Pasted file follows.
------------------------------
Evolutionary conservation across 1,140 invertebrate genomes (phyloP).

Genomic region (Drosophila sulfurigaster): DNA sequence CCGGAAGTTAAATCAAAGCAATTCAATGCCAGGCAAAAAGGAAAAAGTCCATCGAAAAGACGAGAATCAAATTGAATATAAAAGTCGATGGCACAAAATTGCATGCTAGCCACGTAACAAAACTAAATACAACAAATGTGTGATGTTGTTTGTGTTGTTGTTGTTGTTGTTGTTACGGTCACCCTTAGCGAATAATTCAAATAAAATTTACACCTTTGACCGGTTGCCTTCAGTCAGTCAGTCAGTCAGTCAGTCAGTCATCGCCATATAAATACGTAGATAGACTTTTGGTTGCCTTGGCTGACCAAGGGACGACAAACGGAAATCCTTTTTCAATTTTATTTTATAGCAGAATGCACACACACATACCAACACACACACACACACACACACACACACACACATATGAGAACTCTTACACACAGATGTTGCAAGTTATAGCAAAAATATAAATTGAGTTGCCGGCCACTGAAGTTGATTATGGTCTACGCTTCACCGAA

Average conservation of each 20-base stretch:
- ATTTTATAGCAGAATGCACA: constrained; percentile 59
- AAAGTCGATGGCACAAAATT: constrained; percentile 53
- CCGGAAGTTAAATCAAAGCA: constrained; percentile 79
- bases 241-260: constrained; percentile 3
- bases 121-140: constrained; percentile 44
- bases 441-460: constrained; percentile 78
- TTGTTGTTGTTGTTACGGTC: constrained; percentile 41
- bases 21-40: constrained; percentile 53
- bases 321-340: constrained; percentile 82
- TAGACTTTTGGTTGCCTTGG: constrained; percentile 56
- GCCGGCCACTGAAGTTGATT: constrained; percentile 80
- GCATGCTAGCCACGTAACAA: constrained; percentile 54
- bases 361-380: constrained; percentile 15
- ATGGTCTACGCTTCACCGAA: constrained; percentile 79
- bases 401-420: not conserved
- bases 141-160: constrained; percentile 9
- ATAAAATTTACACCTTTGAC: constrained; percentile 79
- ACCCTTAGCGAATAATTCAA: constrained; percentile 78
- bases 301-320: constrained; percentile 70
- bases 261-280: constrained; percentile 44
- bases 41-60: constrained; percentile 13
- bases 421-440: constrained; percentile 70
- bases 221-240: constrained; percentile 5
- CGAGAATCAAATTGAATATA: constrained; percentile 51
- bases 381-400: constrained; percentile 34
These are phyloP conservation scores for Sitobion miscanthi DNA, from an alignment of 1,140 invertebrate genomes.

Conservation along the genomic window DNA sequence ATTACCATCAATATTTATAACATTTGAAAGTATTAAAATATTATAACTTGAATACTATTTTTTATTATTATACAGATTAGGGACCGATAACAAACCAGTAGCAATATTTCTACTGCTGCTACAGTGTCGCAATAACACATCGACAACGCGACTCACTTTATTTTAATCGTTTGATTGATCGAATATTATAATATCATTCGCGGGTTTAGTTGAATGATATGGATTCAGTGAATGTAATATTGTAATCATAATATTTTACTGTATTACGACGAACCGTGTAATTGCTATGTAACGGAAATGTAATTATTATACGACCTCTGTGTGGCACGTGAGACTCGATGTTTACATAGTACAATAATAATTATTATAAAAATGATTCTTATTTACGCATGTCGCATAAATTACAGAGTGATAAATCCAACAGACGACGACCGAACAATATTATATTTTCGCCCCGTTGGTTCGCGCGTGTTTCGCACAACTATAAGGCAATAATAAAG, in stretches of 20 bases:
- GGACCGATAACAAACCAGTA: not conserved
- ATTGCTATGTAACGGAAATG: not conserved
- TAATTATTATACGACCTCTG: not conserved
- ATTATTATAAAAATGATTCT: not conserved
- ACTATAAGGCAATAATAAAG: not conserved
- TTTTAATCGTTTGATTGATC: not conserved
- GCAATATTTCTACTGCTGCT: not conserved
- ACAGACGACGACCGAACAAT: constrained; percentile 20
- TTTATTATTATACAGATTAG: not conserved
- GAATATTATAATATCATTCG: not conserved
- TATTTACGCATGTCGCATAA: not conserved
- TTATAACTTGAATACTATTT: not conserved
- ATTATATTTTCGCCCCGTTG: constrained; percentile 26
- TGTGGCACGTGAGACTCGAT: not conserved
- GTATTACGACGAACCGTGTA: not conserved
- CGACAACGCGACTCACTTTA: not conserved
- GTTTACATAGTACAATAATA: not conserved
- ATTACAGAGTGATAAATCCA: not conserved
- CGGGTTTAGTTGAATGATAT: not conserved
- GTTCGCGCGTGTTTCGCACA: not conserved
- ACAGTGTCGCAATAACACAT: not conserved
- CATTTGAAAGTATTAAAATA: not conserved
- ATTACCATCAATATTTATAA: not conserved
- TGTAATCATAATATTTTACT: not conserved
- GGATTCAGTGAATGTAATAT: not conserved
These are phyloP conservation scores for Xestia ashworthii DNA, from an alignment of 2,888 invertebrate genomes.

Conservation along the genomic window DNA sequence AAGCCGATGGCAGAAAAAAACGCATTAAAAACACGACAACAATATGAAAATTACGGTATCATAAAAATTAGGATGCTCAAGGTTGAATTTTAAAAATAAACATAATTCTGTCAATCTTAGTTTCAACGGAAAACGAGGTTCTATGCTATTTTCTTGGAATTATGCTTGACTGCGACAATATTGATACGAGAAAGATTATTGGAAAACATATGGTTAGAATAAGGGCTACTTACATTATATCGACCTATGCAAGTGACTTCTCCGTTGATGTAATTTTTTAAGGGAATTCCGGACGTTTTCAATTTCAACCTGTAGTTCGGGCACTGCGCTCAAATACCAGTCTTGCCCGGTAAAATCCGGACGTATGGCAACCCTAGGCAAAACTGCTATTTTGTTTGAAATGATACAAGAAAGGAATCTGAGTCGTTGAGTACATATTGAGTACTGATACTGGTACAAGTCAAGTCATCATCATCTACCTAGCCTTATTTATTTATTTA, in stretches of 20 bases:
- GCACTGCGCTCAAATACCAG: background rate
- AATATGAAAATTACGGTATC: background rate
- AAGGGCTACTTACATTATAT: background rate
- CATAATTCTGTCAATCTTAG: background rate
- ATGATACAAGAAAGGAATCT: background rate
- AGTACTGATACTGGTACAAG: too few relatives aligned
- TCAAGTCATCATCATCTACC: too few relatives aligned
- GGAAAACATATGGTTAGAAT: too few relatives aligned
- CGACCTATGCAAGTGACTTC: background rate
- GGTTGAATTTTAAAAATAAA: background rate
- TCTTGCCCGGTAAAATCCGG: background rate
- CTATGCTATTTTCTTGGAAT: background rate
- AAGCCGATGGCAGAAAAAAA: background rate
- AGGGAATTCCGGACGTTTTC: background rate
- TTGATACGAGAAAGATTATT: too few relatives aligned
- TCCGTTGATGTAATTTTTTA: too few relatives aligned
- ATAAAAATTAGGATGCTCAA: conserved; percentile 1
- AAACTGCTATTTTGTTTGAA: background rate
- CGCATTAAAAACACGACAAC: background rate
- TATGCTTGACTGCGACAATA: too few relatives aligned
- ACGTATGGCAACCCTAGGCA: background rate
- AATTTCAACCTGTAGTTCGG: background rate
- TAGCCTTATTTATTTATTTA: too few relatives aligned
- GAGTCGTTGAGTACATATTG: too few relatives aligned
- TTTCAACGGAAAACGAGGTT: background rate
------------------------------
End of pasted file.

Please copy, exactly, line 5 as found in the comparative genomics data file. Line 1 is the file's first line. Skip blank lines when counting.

- AAAGTCGATGGCACAAAATT: constrained; percentile 53